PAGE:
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How to Practice Safer Online Shopping

The global pandemic has changed how we work, learn, interact, and shop. Lockdowns, social distancing guidelines and fears of COVID-19 outbreaks have led to more virtual interactions in nearly every aspect of our lives.

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The 2020 holiday season is one of the most unusual ones we have seen (and hopefully will ever see again).  As you make your holiday shopping list and check it twice, instead of visiting your favorite brick-and-mortar stores you are likely sitting in front of your computer or mobile device purchasing gifts that will be hand delivered by a shipping carrier instead of Santa - or you. Statistics show online shopping was already on the rise before COVID-19 and has increased even more since the pandemic began. The U.S. Department of Commerce reports that consumers spent $211 billion in online transactions between April and June of this year, accounting for nearly 20% of all consumer sales. In the first ten days of the holiday shopping season, U.S. consumers spent $21.7 billion online, a 21 percent year-over-year increase, according to Adobe Analytics.

While many things remain uncertain during these unprecedented times, experts predict that the upward trend in online shopping will continue in our post-pandemic world. As the saying goes “thieves go where the money is.” Cybercriminals and identity thieves are also taking advantage of the rise in online shopping, especially during the most wonderful and busiest shopping season of the year when consumers are feeling jolly and generous. online shoppingWhile you’re decking the halls and clicking your way to checkout, take the extra time to make sure you practice safer surfing and shopping - not just at the holidays but every day. Add these cyber hygiene practices to your New Year’s resolutions!

  • Navigate directly to a retailer’s website rather than click on a link in an ad, email, text or social media post. Cyber thieves are smart and sophisticated these days. They can quickly and easily create a spoofed (bogus) website of well-known and local brands that looks very legitimate.
  • Shop only on secure websites. Visit only sites that begin with https and have the padlock in the browser bar. If you have any concerns about it being a legitimate site, do some research before providing your payment information or other data. You can check a business’s reputation at third party review organizations like the BBB and Yelp. Using search terms like “Scam” or “Complaints” along with the website or company name can give you insight into the experience of other customers.
  • Don't shop while on public Wi-Fi. Never use public Wi-Fi to check your bank account information or to make purchases. Most public Wi-Fi connections are not secure, and a hacker could have the ability to position themselves between you and the connection point to steal you data.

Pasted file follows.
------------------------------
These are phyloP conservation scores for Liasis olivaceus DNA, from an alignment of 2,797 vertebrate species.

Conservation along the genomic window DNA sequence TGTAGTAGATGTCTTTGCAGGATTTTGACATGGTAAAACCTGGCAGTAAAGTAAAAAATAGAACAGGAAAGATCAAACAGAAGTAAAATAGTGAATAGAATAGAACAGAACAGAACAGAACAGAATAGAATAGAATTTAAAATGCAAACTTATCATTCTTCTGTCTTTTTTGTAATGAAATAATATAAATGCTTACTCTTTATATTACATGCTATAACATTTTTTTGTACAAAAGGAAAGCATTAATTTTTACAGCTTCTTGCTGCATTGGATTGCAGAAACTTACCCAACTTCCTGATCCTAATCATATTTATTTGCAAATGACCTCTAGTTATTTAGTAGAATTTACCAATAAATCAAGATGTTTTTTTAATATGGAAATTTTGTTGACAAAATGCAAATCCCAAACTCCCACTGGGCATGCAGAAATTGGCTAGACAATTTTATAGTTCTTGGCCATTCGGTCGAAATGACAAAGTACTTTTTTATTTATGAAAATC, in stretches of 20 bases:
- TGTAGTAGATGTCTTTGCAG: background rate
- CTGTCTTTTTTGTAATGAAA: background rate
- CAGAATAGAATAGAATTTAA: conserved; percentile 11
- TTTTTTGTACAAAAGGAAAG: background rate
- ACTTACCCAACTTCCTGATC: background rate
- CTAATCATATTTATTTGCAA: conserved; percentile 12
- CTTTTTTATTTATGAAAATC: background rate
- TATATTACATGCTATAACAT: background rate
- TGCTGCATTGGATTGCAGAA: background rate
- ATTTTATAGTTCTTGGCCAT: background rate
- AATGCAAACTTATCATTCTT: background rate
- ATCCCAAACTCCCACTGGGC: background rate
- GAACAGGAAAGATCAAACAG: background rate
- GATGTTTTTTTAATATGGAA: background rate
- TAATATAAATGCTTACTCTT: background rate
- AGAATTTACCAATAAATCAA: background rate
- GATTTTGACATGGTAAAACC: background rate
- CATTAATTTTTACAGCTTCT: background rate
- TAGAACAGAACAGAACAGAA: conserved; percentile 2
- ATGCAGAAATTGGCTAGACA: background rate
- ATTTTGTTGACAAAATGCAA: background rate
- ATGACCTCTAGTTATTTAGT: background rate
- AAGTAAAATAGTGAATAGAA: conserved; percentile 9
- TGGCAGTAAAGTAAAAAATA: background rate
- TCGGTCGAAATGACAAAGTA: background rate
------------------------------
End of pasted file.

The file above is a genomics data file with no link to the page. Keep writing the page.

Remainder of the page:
• Choose secure payment methods. Use credit cards and not debit cards when shopping online as credit cards provide more protection than debit cards. If a thief compromises your debit card that is linked to your bank account, they can immediately drain your all your available funds. It may take time for the bank to restore the stolen funds, leaving you without access to the money. In addition to debit and credit cards, there are also peer-to-peer payment apps, digital wallets and online versions of contactless payments like Apple Pay and Google Pay. Take advantage of strong authentication measures offered by the providers of these services and know what security and fraud protection policies they have in place.
  • Strong password management locks out thieves. Have strong passwords and never reuse your passwords. The Identity Theft Resource Center recommends using at least a twelve-digit passphrase because they are easier to remember and harder for an identity thief to crack. An identity thief will not be able to access multiple accounts if they gain access to one account with stolen credentials from a scam or shoulder surfing. Using a password management program, such as LastPass or Dashlane can keep your login credentials safe and secure.
  • Ignore callers who ask for your personal information. This includes "customer service representatives” who call about online orders or accounts or charities looking for donations over the phone. Never give out your personal or financial information over the phone to someone you don’t know or on a call that you did not initiate.
  • Beware of phishing emails with emotional triggers. Especially at the holidays and during any crisis (such as a pandemic), scammers prey on your emotions. Ignore and delete texts sent to your phone claiming huge discounts if you download an app and enter your credit card information. Another popular phishing email is package tracking scams that offer to track your packages or claim you have a package and they need more details to deliver it. Never click on a link, attachment or file from an unknown email because that is how scammers strike with malware, ransomware and steal your personal information.

You take preventative measures to protect your physical home from intruders - locks on the doors and windows, outdoor lighting, and Ring or other Wi-Fi enabled cameras.  Learn more about how Winston can help protect your digital life at Winston's Master Guide to Protecting Your Online Privacy.